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Lethbridge Herald Newspaper Archives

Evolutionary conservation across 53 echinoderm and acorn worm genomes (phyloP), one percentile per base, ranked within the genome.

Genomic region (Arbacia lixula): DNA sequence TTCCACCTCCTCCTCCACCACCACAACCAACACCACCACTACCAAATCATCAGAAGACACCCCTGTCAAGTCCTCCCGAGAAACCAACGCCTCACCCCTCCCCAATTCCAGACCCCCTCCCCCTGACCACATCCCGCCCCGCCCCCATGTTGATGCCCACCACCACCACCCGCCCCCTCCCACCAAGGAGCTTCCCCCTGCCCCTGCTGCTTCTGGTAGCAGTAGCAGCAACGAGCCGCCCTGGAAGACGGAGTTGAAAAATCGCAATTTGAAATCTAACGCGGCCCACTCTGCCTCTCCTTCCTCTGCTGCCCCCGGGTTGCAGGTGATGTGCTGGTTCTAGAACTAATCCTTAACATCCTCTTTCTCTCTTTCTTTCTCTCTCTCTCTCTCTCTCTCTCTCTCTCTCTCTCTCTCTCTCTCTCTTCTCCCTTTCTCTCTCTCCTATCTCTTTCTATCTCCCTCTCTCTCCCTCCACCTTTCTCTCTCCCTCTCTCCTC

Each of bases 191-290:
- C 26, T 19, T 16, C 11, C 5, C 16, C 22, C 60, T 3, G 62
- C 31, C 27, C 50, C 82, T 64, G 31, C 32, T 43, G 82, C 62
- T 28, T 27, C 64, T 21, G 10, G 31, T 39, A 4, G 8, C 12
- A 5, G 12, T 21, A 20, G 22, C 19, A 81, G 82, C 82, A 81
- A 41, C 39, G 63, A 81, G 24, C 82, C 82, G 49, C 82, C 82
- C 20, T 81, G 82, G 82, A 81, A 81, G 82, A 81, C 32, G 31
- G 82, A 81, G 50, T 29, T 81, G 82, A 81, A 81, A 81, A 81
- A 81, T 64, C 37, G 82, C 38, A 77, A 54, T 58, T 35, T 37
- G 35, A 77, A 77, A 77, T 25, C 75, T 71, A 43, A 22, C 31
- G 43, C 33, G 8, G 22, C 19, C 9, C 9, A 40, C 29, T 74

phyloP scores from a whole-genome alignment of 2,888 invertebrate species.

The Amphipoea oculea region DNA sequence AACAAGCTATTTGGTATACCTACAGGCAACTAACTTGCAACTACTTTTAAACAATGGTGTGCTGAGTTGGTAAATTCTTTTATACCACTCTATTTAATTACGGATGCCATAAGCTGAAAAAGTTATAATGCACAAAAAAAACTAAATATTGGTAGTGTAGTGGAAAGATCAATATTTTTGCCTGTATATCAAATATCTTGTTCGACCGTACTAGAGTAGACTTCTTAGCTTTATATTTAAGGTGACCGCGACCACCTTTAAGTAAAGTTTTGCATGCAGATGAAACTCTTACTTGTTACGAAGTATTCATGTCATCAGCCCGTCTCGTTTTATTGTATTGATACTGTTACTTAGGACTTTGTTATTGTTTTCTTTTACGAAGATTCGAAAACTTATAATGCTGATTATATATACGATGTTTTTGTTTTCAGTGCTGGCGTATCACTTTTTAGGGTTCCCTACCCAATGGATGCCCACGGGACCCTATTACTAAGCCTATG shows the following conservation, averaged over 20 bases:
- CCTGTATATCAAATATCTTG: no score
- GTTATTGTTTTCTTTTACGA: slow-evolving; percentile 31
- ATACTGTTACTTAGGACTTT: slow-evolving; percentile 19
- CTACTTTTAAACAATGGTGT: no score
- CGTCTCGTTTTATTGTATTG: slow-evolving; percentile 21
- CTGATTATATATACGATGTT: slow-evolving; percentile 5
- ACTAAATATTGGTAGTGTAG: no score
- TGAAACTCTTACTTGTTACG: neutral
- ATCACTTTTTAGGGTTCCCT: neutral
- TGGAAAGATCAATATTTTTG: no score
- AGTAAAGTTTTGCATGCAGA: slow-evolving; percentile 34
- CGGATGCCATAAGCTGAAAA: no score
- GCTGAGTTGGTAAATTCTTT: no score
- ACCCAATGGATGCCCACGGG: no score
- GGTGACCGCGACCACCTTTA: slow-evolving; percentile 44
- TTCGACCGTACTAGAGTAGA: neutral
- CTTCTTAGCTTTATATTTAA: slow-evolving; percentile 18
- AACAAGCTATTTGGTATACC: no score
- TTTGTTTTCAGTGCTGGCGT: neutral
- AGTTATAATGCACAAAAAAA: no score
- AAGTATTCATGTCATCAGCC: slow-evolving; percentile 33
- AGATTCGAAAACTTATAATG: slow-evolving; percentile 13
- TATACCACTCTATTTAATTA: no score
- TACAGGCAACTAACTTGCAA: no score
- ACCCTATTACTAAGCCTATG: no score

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Lethbridge Herald (Newspaper) - January 2, 1971, Lethbridge, Alberta 16 - THE 1ETHBRIDGE HERALD - Saturday, January 2, 1971 ^family 1m lying For The Record By MARILYN ANDERSON Herald Family Editor Past history unfolded in 1935 newspapers iQNE of the latest fads of the young people in the city seems to be attempting the famed Lotus position, a basic for students of yoga. Lethbridge will soon have its own yoga classes. The YWCA is instituting a series of yoga classes to be held in the Civic Centre boxing room. Three 10 - week sessions will be held starting Monday Jan. 11; Tuesday, Jan. 12 and Thursday Jan. 14. Mondays the classes will be from 7:30 to 8:30 and 8:30 to 9:30 p.m.; Tuesday and Thursday 9:30 to 10:30, 10:30 to 11:30 p.m. You can register for any one of these six classes next Wednesday from 124 p.m. in the boxing room. The three instructors for the classes are Laurie Shultz, Deane Dealing and Lucille Pogue. Yoga is, of course, not just a series of exercises it's a whole way of life, but as much as possible the main philosophy behind it will be taught in each group. There's no special attire to be worn, although comfortable clothing is always necessary for relaxation and exercises, and a blanket or mat is needed. The YWCA is planning a number of other activities in its new program for 1971, in addition to those already under way. A complete listing of these activities and programs will be carried in Monday's edition. *   Just for bridge fans comes this little story about Eric Murray and Sam Kehala, two well - known and deeply dedicated bridge nuts . . ah . . players. The two gentlemen (there I go again, bridge players are rarely ever gentlemen) men in question were hotly disputing a hand of bridge at the duplicate table that they had just completed, as they moved to the next table. They sat down, still deep in discussion and played the next hand. By CHRISTINE PUHL Herald Staff Writer A 13-year-old Lethbridge student, Louis Genest has found a whole new world under the tiles in his bedroom, as he discovered many 1935 editions of The Lethbridge Herald. Stories only read from history books, now unfold before his eyes in a personal way, from an age when his parents were just tots. Headlines of Hitler, Mussolini purges and re-election forecasts of Roosevelt, bring reality to personalities many youths consider half-mythical and certainly unreal. Many of the headlines had a ring familiar to current editions such as, demands for food and housing refused to 400 trekkers war or peace to be decided; communists rapped; women unite for peace, and five killed in bomb explosion. Women's liberation movements had already started to strike as headlines read: Woman Defies Law, Enters Beer Parlor. She said to the press, "I voted for beer by the glass and I intend to have it that way." Swim wear cover up a spring forecast LOS ANGELES (AP) - "A bikini alone is not particularly couth, so we like to add a third piece to the outfit," said one of the designers at the annual California Fashion Creators press week. On that note the swim wear showing began at the Sheraton Universal Hotel, and the note sounded again and again throughout the day. Here we have the one-piece suit with a poncho over it. Here we have a bikini covered up with an ankle - length coat. And so on. In fact, the showing seemed to bear out New York fashion designer Rudi Gernreich's prophecy that next spring "we'll be swimming in clothes." Swim suits rarely made an appearance on stage without some kind of third piece to the outfit - a maxi coat, midi beach shift or tunic, pants, wrap - around skirt or ankle-length dress. During the shows by Elisa- beth Stewart, Catalina, Inc., Cole of California and Sandcas-tle, Inc. the midi was used less often than the ankle - length dress to cover up a bikini or one-piece outfit Bikinis and one - pieces were in about equal favor but Cole's body sculpture line showed six form - fitting, one piece suits and only one brief black nylon bikini with a halter neckline. Inventors in the 193S's claimed to have discovered an instant new cure for those suffering from hay fever in the form'of an air conditioned bed. At the same time a local cleaners announced its grand open- ing with the most modern equipment in the same location the business stands today on 13 St. N. On the entertainment scene, a scandal erupted in Chicago as a 21-year-old prima donna JUST ART TORONTO (CP) - Sheila Gladstone, who has been designing fashions for 15 years, is influenced by cars in her winter collection. She uses racing car flags to adorn dresses and even makes some creations in prints inspired by car tires. "I feel cars are obsolete," says the wife of sculptor Gerry Gladstone. "We are coming to the end of the car era. They're not such glamorous objects any more. Car parts inspire me totally as art." UNCOVERS HISTORY-leonard Genest, 14-year-old Lethbridge student reads through 1935 editions ol The Lethbridge Herald. News stories include those known only to him in history books. was scheduled to sing in an opera wearing only pyjamas. The conductor announced to the press at that time, "she must respect the trad i 11 o n of the .opera and can't sing in pyjamas." A dressing coat was also vetoed. Girls working to four major New York burlesque houses went on strike claiming they were being worked as coolies. Managers expected 80 hours a week for $21. Locally, dancing lessons were advertised at the low-low price of $5 for 12 les-sons. Wedding bells pealed for the yet internationally unknown Joe Louis, as his 19-year-old bride claimed him to be "modest and gentlemanly." Farmers kept tabs on the daily grain quota while arguing over prices such as: wheat - 83 cents, oats - 21 cents, barley - 16 cents, rye - 17% cents and flax - l cent - all bought in wagon-load-lots of course. The Roxy Theatre featured Fred Astaire and Ginger Rogers in Roberts and other theatres held current top names such as Loretta Young and Charles Boyer in, Shanghai and Shirley Temple in I'm a Little Girl. Classified advertisem e n t s appealed to women with marcelling and fingerwaving, also permanent waves at prices ranging from $2.95 to $5. The local YMCA offered cleaned and redecorated rooms with gym and swim privileges for only $8 per month and a three-roomed house was advertised for sale with a buggy and colt thrown in. Veal rump roast selling for eight cents a pound in 1935 has increased more than 12 times and other grocery prices at that time would seem impos- sible in current establishments. A few examples include: oranges at two dozen for S3 cants, two pounds green peppers for 25 cents, tall tins of salmon for 10 cents, butter at two pounds for 41 cents. A half page advertisement showed a woman with legs outstretched and asked; "which is the rayon stocking and which is silk? Both feel the same, look the same, but rayon is one-third the price." For only $8.50 a person could have delivered right to his doorstep, two tons of coal. Mrs. R. A. De Veber remembers when she was the first white girl in southern Alberta, during the golden jubilee of the City of Lethbridge, held in July of 1935. Citizens were offered a chance to stay informed on political candidates until the dominion elections on Oct. 14, 1935 through the newspaper for only $1.75 for three months by mail. Then and only then was a voice from the left of Mr. Murray heard. "Isn't it about time you said hello?" The' voice belonged to Mr. Murray's opponent who also happened to be his own mother. He hadn't even seen her there. Bridge players call it dedication. Bridge wives call it escapism. Non - bridge players would call it impossible.   � And then there's the local author who is so busy trying to unload his books, he has his wife smuggle them into friends' homes and leave them there. What else can a "friend" do but keep the book? That's all right, Wayne, I'll send a cheque. Learn Hairdressing| MARVEL BEAUTY SCHOOL REDUCED RATES - TERMS WRITE FOR �Ml INFORMATION OVER METROPOLITAN STORE! I326A �th Ave. Watfr Calgary Government grant usual amount Allowances vary greatly according to survey By BEVERLY-ANN CARLSON Herald Staff Writer The allowances given children in Lethbridge homes differ widely according to age, and the occupations of the fathers. Most families, however, do manage to give their children money whenever they wish to go to a show, dance, party, etc. Even though the allowance may be a very meagre amount, it is thought by most parents, that children need some means of learning money management. Variat ions in allowances reach anywhere from a one-child family, whose father owns his own business, and the child (15) receiving $1 a week, plus earnings from a paper route, to a family with TINKER TROUBLE three children, where the fath-LUTON, England (CP) - A er is in the insurance sales caravan, donated by Beatle business, and the youngest John Lennon to provide gypsy child (16) receives his govern-children with a school, was de- ment youth allowance cheque molished-by gypsies. The ($1�). plus $10 from his parents school flourished last winter be- wery month, fore Irish tinkers invaded the Some parents feel, however, Bedfordshire campsite. After that allowances are not neces-English gypsies left, the cara- sary because, "I had allowance van was looted and smashed. when I was young, and it didn't teach me anything", so therefore, their children do not need to learn. This is untrue in most cases, because if the allowance is received with the intention of using it wisely, many things can be learned about money management. One example is that of a family in which the father is receiving an average salary, and supports three children, his wife, and his mother. In this instance, there is no basic allowance given to the two younger children, but the eldest (17) does receive his government youth allowance of $10 per month. This money goes for all his clothing, spending money, school, and any more bills which he may incur. If insufficient to cover these things at a given time, the extra money must be extracted from his savings account made up of summer earnings. Money is given to the younger children, both in their teens, only if they need it. Another family with similar arrangements consists of three girls, and their mother; the parents being divorced and the father remarried. The allowance for the family amounts to the eldest child (16) receiving her government youth allowance cheque, while the two THE BETTER HALF By Bob Barnes "We're finally starting a new year with a clean slate...I just threw out our unpaid 1970 bills." Your Happiest moments live forever in photos. SHANDA LYNN 2 year� daughter of mr. and mrs. r. d. Mcknight iethbridge younger children, ages 11, and 9, receive candy money from their mother. The youth allowance for the eldest is expected to cover make-up and spending money. Money can be received from the mother if the children show they cannot possibly pay for something, but, in this latter case, there just isn't extra money around in case of emergency. The only income received by the family is the monthly social a s s i stance cheque which is stretched to its limit. Children are pretty well forced into learning money-management under these circumstances. In most families who have children below the age of 10 (approximately), money received in the form of government grants, and, allowances, is usually entered into a savings, or trust account, or is put towards an educational insurance to be used upon completion of the child's high school education. Taking a look from the other side of the fence, most of the young people interviewed, were of the opinion that they needed more allowance than they were given. It seemed to be the most popular opinion when one 16-year - old male stated that he did receive his government youth allowance, but try as he might, it never seemed to reach as far as expected by his parents. He usually ended up, by the end of the month, borrowing money from friends for his lunches, and coffee money. The young people did not feel that they necessarily deserved the extra, but felt that too much was expected from the amount with which they were given to work. 26 cents on dollar for meat OTTAWA (CP) - The average Canadian family spent nearly 26 cents of every food dollar on meat and poultry last year and only 1.7 cents on fish. The Dominion Bureau of Statistics reported that the average family food bill was $28.80 a week in 1969, but higher in urban communities and lower in rural areas. It was the first intensive survey of family food purchases since 1949, covering 10,022 families. Complete results of the survey, giving details by regions and family types and incomes, will be issued in two volumes. Summary results Issued today showed the average family food expenditure per person was $8.56 a week for urban dwellers and $6.48 in rural areas. F.O.E. BINGO TONIGHT EAGLES HAU 6th Ave. A and 13th St. N. Every Saturday Night at 8 p.m. 8 Card* for 1.00 r 25* Each Twelve 7 Number Game* JACKPOT $145 Free Games and Pro* Caidt OOOR PRIZI Children under 14 net allowed Jn avid out Misses Marjorie Frame of Toronto and Patricia Frame of Calgary spent the holidays with their parents, Mr. and Mrs. R. M. Frame. PUBLIC BINGO 16 GAMES $500 JACKPOT LETHBRIDGE ELKS LODGE ROOM (Upstair*) EVERY THURS- 8 p.m. 6ec&me a \l BfMTICIAN ^�"�"�^^ N0W you ARE A FINISHED SCHOOL "And Desire to Ltarn a Profession . . . WHY NOT BECOME A HAIRDRESSER We have 3 fully qualified full time Inifrue-tresses and we teach all phases of beauty culture, hair styling and cutting, bleaching, tinting and permanent waving. You'll enjoy our new remodelled and air-conditioned school. A professional beautician pays higher than the average income and opportunities are unlimited. I-------1 Alberta Beauty School , . ..... Fill Out | 405 5th St. S., Lethbridge | low Monthly  / Tuition Th.s Coupon . NAME ................. | Poyn,,nti m�" address............... Classes Information I Starting Now CITY................... * I_______I AFTER-INVENTORY FABRIC SALE IN APPRECIATION OP YOUR PATRONAGE DURING 1970 WE OFFER OUR COMPLETE STOCK OF FABRICS OFF Sale commences Monday, January 4th, 9 a.m., and continues though Saturday, closing January 16th. NO HOLDS - ALL SALES CASH AND FINAL! NOTE! thoughout the store, groups of fabrics will be prked at EXTRA SPECIAL SAVINGS! DONT MISS THEM Still . . . As Always It's ilRASERS for finer ABRICS Ltd. 320 7th Street South \V info** ? ;